Pier 21, Halifax

6 11 2013

It’s a few years since we visited Pier 21 at Halifax.

This was the immigration shed, where about one million immigrants, refugees, war brides, evacuee children and displaced persons entered Canada between 1928 and 1971. It was known as the ‘Gateway to Canada.’

Pier 21 became a National Museum of Canada in 2011.

A1

Liners docked at a wharf divided into Piers 20, 21, 22 and 23.  Pier 21 had a railway booking office and passenger train sidings for special immigration trains.

A2

Various posters show how Canada tried to entice new immigrants to Canada, with promises of free land, healthy climate and cheap passages.

A3

Boat loads of people, disembarked at pier 21, with their few belongings.

A5

Then had to wait on hard seats until they were processed and admitted into Canada, or rejected and returned to their place of origin.

A7

The ‘Oceans of Hope’ multimedia presentation takes you on a journey through Pier 21’s history, and presents individual stories and memoirs.

War brides tell how they followed their Canadian husbands to Canada and how they settled, or didn’t, with their new in-laws.

During  WWII, 500,000 military personnel departed from Pier 21 and then came back through it, if they were lucky enough to have survived.

This was the storty of the Walnut, from Estonia.

A6

But the tale of the St Louis was not so happy.

The MS St Louis was a German liner which made a memorable voyage in 1939, with 937 German Jewish refugees.  The passengers  were denied entry to Cuba, the United States and then Canada, and had to face a journey back to Europe. Historians have estimated that, after their return to Europe, approximately a quarter of the ship’s passengers died in concentration camps.

I have not written about Pier 21 before, as I did not find it a particularly exciting museum. It was not a patch on the Mining Museum at Glace Bay, The Fortress of Louisbourg or Alexander Graham Bell Museum.

Pier 21 invites you to look up your ancestors who arrived here. I didn’t think we had anyone to research.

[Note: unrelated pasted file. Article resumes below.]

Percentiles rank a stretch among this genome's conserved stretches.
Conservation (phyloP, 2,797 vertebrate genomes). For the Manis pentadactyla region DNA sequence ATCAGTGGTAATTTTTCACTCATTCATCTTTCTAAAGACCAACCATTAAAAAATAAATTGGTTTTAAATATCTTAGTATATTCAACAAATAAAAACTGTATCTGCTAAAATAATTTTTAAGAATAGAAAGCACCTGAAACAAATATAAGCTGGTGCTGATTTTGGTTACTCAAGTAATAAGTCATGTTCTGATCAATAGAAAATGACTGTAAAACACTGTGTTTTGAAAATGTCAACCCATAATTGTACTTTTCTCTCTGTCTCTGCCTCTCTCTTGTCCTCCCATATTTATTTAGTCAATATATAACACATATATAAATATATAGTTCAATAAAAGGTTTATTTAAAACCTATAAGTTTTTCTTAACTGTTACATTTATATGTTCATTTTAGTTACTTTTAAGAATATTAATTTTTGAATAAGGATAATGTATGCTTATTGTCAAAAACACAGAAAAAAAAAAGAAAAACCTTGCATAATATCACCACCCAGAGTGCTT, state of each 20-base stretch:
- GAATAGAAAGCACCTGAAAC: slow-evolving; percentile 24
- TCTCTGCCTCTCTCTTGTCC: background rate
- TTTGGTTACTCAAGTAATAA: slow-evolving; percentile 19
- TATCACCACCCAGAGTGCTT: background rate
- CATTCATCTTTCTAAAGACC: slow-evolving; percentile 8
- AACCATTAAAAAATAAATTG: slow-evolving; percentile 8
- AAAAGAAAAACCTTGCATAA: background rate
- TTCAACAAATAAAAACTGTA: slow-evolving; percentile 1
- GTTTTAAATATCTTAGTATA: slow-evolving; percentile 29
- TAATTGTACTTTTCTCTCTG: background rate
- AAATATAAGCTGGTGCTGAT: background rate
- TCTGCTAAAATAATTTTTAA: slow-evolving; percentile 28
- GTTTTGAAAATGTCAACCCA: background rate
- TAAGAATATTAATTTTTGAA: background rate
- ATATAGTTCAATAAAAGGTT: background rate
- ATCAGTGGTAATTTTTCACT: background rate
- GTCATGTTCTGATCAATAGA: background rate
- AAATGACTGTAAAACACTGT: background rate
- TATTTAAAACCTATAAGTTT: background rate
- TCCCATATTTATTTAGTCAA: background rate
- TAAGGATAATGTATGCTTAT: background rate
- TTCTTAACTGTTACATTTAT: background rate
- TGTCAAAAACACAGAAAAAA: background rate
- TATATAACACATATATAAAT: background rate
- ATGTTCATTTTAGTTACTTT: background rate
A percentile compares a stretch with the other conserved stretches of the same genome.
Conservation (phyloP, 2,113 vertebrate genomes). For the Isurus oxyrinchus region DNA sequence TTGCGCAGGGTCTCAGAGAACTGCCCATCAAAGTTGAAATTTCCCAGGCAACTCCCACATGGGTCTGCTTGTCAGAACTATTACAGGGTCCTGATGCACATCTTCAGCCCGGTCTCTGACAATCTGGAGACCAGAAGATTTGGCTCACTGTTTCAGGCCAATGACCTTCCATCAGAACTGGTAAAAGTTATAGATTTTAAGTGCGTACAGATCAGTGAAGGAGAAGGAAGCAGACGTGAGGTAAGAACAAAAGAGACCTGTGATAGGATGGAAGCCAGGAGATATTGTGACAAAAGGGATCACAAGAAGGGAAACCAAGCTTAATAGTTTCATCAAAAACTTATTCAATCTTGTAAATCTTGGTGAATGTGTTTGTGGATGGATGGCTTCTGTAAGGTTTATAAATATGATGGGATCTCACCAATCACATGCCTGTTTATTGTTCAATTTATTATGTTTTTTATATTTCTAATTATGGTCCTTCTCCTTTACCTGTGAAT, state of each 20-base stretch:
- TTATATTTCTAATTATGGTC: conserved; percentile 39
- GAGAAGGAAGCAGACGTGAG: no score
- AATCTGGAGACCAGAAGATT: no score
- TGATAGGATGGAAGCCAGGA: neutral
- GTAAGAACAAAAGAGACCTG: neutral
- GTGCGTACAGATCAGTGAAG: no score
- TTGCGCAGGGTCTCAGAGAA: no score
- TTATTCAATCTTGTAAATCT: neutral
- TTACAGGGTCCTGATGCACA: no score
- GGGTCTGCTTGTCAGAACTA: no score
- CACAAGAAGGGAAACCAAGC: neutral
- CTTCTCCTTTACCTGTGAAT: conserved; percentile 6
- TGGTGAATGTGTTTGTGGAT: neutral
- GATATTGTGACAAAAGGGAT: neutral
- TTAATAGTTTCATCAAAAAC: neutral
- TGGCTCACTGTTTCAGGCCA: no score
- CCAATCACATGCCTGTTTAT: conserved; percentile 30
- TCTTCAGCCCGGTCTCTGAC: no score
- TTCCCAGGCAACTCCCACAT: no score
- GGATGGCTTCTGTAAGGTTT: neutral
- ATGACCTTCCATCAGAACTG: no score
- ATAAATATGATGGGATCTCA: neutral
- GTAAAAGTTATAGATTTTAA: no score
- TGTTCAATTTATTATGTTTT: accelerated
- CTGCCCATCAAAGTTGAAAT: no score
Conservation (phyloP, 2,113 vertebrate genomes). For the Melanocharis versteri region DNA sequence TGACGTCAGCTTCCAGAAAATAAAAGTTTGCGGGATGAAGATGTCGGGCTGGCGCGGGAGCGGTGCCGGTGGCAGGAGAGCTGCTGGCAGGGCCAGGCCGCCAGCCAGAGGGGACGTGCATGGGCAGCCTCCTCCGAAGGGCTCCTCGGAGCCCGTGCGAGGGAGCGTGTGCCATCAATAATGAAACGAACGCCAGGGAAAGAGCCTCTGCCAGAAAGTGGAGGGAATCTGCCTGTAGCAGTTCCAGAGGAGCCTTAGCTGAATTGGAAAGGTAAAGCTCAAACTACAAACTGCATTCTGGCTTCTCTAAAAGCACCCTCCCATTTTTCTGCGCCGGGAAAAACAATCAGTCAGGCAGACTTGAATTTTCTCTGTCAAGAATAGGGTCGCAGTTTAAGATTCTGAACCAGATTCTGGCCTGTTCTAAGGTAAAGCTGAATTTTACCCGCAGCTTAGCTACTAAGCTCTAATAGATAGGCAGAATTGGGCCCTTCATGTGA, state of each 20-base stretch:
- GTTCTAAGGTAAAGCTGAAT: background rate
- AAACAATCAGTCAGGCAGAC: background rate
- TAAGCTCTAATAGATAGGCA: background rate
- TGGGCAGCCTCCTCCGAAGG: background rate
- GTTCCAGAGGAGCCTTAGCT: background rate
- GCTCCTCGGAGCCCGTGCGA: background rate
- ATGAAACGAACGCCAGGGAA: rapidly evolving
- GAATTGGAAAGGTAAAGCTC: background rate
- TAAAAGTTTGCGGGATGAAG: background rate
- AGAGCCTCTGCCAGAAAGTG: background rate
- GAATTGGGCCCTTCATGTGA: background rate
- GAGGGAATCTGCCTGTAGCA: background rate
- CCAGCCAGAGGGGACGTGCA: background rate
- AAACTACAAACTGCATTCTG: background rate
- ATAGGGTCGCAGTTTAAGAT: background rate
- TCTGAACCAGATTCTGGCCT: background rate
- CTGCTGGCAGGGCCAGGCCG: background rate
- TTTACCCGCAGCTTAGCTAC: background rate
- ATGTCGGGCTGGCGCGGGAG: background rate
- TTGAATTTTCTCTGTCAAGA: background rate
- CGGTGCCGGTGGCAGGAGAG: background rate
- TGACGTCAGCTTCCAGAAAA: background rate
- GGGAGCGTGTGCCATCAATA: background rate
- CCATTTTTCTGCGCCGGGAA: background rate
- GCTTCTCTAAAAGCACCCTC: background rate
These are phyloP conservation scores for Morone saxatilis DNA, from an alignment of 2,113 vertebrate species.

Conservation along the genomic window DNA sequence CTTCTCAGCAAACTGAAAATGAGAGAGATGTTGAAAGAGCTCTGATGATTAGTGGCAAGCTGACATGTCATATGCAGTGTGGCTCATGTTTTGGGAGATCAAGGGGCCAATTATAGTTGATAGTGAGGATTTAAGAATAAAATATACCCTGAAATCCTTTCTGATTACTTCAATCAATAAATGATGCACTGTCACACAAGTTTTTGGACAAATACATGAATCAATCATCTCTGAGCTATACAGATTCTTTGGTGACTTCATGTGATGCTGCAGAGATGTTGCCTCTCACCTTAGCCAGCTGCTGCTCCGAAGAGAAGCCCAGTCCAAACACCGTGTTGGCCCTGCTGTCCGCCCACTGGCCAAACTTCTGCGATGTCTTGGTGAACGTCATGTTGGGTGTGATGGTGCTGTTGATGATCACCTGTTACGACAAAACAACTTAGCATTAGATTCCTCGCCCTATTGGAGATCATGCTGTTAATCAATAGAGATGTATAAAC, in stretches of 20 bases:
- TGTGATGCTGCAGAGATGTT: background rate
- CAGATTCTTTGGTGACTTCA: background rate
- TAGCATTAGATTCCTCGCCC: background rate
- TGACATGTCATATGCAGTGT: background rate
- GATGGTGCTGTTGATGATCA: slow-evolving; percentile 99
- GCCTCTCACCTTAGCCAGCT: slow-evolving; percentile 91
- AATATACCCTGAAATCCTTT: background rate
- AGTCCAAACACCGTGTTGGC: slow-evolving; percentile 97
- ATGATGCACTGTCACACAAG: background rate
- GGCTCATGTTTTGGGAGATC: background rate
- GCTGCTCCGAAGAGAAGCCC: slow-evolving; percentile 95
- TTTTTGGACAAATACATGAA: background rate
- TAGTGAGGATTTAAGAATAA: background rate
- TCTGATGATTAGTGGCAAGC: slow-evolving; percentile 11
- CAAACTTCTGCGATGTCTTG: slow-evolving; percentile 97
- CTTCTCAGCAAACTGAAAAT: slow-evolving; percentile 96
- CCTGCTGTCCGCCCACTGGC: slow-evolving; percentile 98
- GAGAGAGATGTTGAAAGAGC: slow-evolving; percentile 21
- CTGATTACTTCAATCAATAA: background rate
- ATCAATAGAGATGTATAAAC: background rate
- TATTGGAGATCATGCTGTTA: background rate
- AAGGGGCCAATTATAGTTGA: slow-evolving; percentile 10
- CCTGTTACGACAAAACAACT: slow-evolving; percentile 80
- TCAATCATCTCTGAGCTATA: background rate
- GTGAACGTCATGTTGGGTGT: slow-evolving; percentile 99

BUT —-Not so long ago, Jeff received an email from a cousin, telling him how their Grandfather’s brothers had been sent to Canada in 1914. These boys of 13 and 16 years had been at Quarriers Home, just outside Glasgow, after the death of their parents.  They were then sent to Canada on the Hesperian which landed on 14th May 1914.

hesperian

These boys were 2 of what became known as the ‘Home Children’, here in Canada. The Quarriers children  went initially to “holding houses” at Belleville and Brockville in Ontario, before dispersing to an often arduous life on farms and homesteads.

At no time during Jeff’s upbringing did he ever hear of these uncles from his father or Grandfather. It’s sad that these boys had no further contact with any of their relatives in Scotland or Ireland. I have read that  the Home children were ashamed of what had happened to them and kept their past hidden from their families in Canada.

It is estimated that 12%, over 4 million, of the Canadian population is a descendant of a Home Child.That is a shocking statistic!

I borrowed a book from the local library about British Home Children – Neither Waif nor Stray, by Perry

http://canadianbritishhomechildren.weebly.com/

Today I received an email saying that this book is free to download!!! It really tells the reader about these Home Children and how they felt about being sent away from everything they knew.

http://canadianbritishhomechildren.weebly.com/perry-snow—neither-waif-nor-stray.html

Advertisements

Actions

Information

2 responses

6 11 2013
sybil

Shame on us for turning away that ship.

I have visited Pier 21 with guests. It’s an interesting place to visit.

My family arrived through the port of Montreal.

17 01 2014
Margie

I wonder if life would have been equally as hard for these ‘Home Children’ if they had been left in their home countries.

Leave a Reply

Fill in your details below or click an icon to log in:

WordPress.com Logo

You are commenting using your WordPress.com account. Log Out / Change )

Twitter picture

You are commenting using your Twitter account. Log Out / Change )

Facebook photo

You are commenting using your Facebook account. Log Out / Change )

Google+ photo

You are commenting using your Google+ account. Log Out / Change )

Connecting to %s




%d bloggers like this: